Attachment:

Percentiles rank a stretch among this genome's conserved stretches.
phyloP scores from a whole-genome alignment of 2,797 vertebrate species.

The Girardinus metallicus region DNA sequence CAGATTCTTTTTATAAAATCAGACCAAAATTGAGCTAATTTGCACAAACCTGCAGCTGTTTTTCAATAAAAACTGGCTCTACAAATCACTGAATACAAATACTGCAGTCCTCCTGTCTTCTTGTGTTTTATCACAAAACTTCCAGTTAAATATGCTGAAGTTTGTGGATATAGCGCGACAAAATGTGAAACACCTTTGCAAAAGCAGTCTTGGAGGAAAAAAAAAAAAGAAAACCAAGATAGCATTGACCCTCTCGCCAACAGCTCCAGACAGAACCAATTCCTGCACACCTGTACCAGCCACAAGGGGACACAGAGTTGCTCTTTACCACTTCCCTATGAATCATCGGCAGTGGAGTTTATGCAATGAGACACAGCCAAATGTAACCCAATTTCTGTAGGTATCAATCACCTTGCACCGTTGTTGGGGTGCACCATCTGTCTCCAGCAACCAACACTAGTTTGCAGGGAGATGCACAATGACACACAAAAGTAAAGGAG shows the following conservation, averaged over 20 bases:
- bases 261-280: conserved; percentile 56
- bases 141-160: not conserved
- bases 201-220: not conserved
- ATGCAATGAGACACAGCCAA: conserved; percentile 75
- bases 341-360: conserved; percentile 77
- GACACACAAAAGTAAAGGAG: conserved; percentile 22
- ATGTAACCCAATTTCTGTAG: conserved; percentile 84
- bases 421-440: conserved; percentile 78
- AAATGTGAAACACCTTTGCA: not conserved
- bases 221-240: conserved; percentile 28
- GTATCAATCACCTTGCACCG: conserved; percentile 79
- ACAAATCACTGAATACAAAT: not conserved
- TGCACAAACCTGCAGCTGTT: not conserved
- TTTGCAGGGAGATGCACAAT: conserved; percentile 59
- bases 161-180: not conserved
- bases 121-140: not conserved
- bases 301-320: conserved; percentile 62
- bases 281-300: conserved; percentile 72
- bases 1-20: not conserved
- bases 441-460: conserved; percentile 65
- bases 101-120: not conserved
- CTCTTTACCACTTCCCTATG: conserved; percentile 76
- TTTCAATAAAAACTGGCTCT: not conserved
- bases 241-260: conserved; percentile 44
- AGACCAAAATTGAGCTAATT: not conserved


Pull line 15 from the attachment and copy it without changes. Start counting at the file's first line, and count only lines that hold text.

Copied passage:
- ACAAATCACTGAATACAAAT: not conserved